Reading through the earlier part of Ex Corde Ecclesiae provides pretty clear evidence why universities might have been suspicious of ecclesiastical involvement. In paragraph 8 Wojtyła says:
Having already dedicated the Apostolic Constitution Sapienta Christiana (Christian Wisdom) to Ecclesiastical Faculties and Universities, I then felt obliged to propose an analogous Document for Catholic Universities as a sort of “magna carta”, enriched by long and fruitful experience of the Church in the realm of Universities and open to the promise of future achievements that will require courageous creativity and rigorous fidelity. [my italics]
It is surely the “rigorous fidelity” that would turn out to be the sticking point, for Wojtyła had already said this (quoting from himself):
A Catholic University’s privileged task is “to unite existentially by intellectual effort two orders of reality that too frequently tend to be placed in opposition as though they were antithetical: the search for truth, and the certainty of already knowing the fount of truth.” [paragraph 1; my italics]
And then, of course, he expands on the role of the already known fount of truth in the search for truth:
By means of a kind of universal humanism a Catholic University is completely dedicated to the research of all aspects of truth in their essential connection with the supreme Truth, who is God. It does this without fear but rather with enthusiasm, dedicating itself to every path of knowledge, aware of being preceded by him who is “the Way, the Truth, and the Life”, the Logos, whose Spirit of intelligence and love enables the human person with his or her own intelligence to find the ultimate reality of which he is the source and end and who alone is capable of giving fully that Wisdom without which the future of the world would be in danger. [paragraph 4; my italics]
The reader will not have missed emptiness of the words, but the presumptuous and unfounded (and perhaps unfoundable) claims that are being made for the church’s claim to truth, and the priority of that presumed truth to the search for truth that the university is devoted to carrying out with impartiality.
For the last couple months I have dipped my toes, from time to time, into the enticing waters of the myth-history question about Jesus. I find the issue at once fascinating and repulsive, for, while it seems that the entire issue is so set about with difficulties and imponderabilities that it can never be settled, it also arouses fierce passions in those who are engaged in the dispute which I find it hard to understand. I had begun to read Bart Ehrman’s book, as well as Robert Price’s and Richard Carrier’s, but each time that I approach them I find that I reach a point at which I find it difficult to go further. I try to attach significance to this — other than a natural tendency to start on projects and to give them up for lack of interest — and, to a large extent, it seems to me that the problem for me lies in the jello like consistency of the materials involved in the discussion, written materials, traditions, and authorities which give a sense of substance to the discussion, indeed, but which also, I am afraid, simply refuse to stay put.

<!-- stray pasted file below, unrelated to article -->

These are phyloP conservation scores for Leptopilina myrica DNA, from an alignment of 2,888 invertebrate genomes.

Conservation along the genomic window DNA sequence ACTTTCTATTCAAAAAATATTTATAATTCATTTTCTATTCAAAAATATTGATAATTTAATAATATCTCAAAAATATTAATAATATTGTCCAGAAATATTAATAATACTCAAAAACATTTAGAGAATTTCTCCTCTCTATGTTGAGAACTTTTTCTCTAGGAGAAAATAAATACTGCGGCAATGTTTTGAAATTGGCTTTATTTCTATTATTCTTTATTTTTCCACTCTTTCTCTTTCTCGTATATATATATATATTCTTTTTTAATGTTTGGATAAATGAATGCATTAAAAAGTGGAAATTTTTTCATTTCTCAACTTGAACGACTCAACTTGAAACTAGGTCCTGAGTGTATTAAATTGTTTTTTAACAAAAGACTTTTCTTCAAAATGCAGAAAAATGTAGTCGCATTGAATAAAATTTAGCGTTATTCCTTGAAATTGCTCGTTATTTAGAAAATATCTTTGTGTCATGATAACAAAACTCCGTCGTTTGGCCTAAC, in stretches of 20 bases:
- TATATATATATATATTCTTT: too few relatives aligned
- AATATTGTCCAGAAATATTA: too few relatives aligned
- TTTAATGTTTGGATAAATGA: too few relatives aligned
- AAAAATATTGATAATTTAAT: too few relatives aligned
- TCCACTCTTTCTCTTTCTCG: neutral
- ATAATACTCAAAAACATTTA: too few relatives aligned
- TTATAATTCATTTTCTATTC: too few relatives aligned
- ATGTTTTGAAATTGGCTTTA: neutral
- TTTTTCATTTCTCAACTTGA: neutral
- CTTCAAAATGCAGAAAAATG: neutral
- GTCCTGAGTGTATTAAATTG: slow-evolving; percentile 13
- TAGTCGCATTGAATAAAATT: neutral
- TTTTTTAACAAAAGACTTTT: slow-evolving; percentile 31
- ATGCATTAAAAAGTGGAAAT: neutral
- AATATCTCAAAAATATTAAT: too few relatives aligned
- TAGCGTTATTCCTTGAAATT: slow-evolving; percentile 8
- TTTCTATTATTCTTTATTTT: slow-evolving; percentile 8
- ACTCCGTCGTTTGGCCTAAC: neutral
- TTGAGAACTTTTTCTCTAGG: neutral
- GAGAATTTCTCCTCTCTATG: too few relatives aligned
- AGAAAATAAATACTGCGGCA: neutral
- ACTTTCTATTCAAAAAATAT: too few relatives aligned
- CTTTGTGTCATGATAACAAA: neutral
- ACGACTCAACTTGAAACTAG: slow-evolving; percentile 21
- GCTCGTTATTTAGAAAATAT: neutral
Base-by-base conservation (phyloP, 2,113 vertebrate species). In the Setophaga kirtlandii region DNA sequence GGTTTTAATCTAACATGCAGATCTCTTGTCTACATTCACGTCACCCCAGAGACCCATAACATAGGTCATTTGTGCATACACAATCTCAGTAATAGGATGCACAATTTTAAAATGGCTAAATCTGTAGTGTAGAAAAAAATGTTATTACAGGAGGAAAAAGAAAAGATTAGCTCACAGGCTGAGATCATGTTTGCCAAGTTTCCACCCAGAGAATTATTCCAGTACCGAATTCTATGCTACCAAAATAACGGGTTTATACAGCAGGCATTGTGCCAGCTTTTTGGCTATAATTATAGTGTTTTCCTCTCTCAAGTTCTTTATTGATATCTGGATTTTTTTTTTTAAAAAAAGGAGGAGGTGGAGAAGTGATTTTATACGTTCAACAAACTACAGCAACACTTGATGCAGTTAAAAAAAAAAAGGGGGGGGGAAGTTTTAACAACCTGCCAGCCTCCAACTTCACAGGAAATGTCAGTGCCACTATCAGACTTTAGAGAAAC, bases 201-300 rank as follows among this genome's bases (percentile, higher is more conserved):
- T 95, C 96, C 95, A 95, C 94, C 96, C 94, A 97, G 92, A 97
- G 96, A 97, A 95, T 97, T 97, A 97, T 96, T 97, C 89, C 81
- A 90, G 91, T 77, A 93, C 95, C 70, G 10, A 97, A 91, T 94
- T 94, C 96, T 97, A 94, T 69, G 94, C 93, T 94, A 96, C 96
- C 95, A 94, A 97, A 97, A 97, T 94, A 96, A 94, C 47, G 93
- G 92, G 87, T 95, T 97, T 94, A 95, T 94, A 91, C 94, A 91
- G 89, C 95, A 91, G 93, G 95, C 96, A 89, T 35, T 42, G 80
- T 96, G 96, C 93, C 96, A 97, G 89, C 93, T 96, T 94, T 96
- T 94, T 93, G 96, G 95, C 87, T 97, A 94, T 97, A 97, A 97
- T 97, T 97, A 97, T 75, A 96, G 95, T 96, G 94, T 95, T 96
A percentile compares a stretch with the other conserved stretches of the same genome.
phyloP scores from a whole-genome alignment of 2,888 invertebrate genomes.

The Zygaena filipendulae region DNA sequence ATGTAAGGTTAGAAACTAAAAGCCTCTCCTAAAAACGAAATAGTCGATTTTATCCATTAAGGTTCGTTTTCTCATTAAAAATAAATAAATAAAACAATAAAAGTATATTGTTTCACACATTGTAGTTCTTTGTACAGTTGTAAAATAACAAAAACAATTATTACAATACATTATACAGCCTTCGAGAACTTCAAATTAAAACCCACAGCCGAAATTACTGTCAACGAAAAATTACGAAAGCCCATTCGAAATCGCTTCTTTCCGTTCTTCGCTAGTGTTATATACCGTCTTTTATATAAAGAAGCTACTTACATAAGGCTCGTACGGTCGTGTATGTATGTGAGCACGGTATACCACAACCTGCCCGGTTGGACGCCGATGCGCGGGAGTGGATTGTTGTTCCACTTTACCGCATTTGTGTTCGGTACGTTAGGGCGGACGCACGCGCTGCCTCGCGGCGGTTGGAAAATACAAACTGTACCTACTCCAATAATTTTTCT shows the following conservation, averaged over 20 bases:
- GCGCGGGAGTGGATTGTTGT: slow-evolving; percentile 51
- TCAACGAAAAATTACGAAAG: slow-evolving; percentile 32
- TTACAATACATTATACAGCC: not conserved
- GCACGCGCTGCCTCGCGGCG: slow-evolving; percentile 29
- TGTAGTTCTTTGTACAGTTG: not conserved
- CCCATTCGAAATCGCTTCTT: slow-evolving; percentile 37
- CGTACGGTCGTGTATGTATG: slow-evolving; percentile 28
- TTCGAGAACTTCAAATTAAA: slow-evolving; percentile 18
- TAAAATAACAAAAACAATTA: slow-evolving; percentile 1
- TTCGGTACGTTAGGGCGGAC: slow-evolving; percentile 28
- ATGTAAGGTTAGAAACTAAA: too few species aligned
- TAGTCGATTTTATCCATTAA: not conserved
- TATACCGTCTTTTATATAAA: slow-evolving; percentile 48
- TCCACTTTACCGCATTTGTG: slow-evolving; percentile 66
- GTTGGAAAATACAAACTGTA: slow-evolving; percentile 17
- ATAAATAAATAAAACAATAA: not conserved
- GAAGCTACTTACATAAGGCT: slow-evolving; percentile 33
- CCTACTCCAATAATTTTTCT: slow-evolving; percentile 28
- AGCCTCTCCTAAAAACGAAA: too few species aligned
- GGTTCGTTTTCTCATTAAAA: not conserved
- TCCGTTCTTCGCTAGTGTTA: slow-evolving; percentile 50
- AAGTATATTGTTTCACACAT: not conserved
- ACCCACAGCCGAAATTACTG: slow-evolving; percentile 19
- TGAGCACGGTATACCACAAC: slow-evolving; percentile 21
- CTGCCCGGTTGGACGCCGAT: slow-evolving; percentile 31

Let me take an example. I am reading R.Joseph Hoffman’s piece “Controversy, Mythicism, and the Historical Jesus,” which he has put up at on his blog. It is his contribution to a consultation on the historical Jesus called The Jesus Process. When I read it first it seemed very convincing. Especially convincing, it seemed to me at the time, were his comments about the contest between history and myth in early church tradition. He contrasts what he calls the “Hollywood parody of the second century church” with
the leaders of a young religious movement struggling against a tide of religious mythicism. The living tradition that Irenaeus defends is historical tradition,
extending from Jesus to John and the very early church fathers like Papias, and the defence against the mythicisers like Marcion and Cerinthus. Hoffmann goes on to suggest that this early historiography of the Jesus movement
includes before the fourth century a critical element that rivals anything in secular historiography.
And here he refers to Papias’s on the evangelists and Eusebius on Papias’s ability as a reporter.
Having mentioned Haggis in the last post, I want to add here so pictures which he and his wife Isobel took on their recent trip to the Med. Isobel has already appeared here on choiceindying.com, in a guest post of her email to the Scottish Parliament, as recently as April this year. One thing they especially wanted to see was the Sagrada Familia in Barcelona. Designed by Antoni Gaudi, building of the church — according to Wikipedia a Basilica and Expiatory Church — began in 1882, and it is still far from finished, although confidence has been expressed that construction will be complete by 2026, the hundredth anniversary of Gaudi’s death. I suggested to Haggis, when they left, that I would like to have pictures taken by people that I know — if only on the net — and he kindly obliged by sending a few of his photos. The fantastical, almost fairy-tale building, festooned with figures and Art Nouveau curves and living shapes, has, at its foundation, a gothic structure of arches, buttresses, and soaring towers. Here is a picture of the completed North facade: